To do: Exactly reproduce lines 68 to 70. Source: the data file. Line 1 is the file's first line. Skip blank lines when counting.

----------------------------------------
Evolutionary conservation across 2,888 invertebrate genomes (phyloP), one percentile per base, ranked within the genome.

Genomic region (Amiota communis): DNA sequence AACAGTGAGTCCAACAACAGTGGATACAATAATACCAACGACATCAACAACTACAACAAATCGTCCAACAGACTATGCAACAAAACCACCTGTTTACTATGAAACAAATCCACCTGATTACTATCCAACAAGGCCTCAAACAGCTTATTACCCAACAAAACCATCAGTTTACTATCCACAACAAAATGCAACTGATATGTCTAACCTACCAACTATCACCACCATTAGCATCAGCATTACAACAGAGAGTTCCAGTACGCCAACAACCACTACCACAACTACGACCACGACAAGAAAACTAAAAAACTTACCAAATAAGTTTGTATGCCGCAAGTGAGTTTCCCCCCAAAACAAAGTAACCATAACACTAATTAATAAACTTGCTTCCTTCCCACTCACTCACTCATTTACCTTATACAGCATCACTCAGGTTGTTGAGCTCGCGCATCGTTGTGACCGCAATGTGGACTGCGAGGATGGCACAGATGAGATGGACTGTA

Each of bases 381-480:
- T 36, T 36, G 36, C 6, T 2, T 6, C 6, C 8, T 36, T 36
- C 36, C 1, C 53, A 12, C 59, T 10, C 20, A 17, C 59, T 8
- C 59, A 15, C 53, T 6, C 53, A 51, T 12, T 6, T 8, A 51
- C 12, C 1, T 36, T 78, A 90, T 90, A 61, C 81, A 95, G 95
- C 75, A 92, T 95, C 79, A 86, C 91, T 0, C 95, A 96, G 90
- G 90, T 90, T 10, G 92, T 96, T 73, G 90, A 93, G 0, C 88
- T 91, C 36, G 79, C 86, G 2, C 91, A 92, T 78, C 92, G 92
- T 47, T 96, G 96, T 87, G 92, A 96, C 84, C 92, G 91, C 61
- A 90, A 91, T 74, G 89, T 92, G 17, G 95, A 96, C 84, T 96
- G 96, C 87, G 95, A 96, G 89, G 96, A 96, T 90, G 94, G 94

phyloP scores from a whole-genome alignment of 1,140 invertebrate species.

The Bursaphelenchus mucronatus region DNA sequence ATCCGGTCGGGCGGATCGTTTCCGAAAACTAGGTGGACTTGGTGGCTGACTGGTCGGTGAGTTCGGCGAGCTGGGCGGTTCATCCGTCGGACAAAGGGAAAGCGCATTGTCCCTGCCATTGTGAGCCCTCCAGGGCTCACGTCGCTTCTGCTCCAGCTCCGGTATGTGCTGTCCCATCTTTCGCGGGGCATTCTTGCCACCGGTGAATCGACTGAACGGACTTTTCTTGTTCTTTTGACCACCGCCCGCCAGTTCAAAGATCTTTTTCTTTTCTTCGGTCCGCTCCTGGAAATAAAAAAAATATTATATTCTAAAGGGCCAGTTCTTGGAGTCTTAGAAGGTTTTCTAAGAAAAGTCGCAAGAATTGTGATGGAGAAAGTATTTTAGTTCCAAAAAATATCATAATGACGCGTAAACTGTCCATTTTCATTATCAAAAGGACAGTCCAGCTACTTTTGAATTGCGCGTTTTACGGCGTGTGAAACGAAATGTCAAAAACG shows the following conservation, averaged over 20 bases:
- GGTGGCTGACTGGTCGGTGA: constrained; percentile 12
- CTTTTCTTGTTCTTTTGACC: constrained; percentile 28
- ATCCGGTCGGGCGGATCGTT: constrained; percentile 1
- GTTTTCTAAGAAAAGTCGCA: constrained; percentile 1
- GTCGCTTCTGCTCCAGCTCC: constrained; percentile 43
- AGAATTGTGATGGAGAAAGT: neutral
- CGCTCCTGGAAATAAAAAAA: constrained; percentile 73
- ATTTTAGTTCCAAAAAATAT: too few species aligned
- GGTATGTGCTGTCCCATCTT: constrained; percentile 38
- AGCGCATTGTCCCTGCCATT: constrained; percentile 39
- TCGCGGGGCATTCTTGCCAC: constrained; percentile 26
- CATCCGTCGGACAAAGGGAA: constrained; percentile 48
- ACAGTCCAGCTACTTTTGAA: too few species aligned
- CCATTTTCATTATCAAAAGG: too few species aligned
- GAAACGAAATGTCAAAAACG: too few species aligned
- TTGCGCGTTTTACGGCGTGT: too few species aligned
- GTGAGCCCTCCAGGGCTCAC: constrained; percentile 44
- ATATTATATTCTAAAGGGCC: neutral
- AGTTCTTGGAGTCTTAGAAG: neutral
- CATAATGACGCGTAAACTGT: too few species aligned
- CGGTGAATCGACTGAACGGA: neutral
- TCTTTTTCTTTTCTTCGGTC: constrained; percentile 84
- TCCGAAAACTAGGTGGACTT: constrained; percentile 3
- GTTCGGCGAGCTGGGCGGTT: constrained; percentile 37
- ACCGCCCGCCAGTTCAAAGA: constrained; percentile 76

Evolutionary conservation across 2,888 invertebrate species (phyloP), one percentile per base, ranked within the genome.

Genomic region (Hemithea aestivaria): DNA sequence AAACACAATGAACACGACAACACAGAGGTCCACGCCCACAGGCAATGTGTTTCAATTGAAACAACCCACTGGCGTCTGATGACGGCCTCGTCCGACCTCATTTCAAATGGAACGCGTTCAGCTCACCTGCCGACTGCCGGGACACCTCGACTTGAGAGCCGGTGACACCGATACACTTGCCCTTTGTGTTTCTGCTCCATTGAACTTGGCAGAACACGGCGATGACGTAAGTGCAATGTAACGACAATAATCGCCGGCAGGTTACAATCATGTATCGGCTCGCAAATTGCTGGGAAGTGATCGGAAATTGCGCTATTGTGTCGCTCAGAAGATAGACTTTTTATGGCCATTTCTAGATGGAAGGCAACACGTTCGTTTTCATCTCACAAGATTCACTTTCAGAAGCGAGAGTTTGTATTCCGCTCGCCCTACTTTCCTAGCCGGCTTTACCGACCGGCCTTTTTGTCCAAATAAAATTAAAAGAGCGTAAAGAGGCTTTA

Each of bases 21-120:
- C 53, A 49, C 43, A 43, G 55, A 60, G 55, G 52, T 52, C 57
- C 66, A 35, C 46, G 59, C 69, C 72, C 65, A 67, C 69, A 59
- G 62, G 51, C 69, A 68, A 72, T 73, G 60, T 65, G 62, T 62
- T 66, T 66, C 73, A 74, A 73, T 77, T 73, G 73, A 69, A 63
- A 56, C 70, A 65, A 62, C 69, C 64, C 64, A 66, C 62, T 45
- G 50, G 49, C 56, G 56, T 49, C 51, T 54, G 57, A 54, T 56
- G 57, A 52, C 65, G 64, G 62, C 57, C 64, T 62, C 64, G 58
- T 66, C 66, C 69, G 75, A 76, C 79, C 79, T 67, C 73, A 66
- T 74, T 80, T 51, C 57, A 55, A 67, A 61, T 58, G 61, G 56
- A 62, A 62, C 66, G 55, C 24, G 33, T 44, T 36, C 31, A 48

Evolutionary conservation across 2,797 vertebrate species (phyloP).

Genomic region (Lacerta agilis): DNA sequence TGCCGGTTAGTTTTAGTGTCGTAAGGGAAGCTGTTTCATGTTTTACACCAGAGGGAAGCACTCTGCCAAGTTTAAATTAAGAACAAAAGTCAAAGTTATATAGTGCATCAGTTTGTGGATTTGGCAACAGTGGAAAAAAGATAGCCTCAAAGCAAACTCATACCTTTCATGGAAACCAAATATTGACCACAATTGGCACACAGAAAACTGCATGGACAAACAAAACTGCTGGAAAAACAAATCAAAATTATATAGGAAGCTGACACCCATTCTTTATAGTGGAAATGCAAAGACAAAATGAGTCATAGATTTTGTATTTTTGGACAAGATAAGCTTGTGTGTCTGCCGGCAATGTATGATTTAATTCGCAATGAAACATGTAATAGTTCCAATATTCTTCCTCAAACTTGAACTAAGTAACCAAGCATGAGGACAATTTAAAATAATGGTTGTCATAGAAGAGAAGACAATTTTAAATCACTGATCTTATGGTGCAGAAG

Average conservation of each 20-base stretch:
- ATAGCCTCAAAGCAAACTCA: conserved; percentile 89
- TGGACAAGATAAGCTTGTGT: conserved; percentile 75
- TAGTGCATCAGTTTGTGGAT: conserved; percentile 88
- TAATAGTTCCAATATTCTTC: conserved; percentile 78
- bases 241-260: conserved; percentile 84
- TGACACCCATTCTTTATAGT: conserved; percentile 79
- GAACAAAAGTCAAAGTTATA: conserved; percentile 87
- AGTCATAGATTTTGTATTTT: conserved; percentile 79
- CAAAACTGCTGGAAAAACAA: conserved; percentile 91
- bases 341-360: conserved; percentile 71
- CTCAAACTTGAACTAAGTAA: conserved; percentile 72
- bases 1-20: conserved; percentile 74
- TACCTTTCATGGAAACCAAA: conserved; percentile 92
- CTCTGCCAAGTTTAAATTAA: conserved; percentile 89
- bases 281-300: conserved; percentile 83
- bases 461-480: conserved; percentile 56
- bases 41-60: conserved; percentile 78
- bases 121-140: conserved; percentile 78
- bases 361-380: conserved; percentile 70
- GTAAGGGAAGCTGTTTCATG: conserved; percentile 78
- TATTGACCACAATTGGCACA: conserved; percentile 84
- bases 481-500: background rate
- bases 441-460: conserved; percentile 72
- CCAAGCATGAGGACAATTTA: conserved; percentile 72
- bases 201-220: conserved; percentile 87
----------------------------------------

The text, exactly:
- bases 1-20: conserved; percentile 74
- TACCTTTCATGGAAACCAAA: conserved; percentile 92
- CTCTGCCAAGTTTAAATTAA: conserved; percentile 89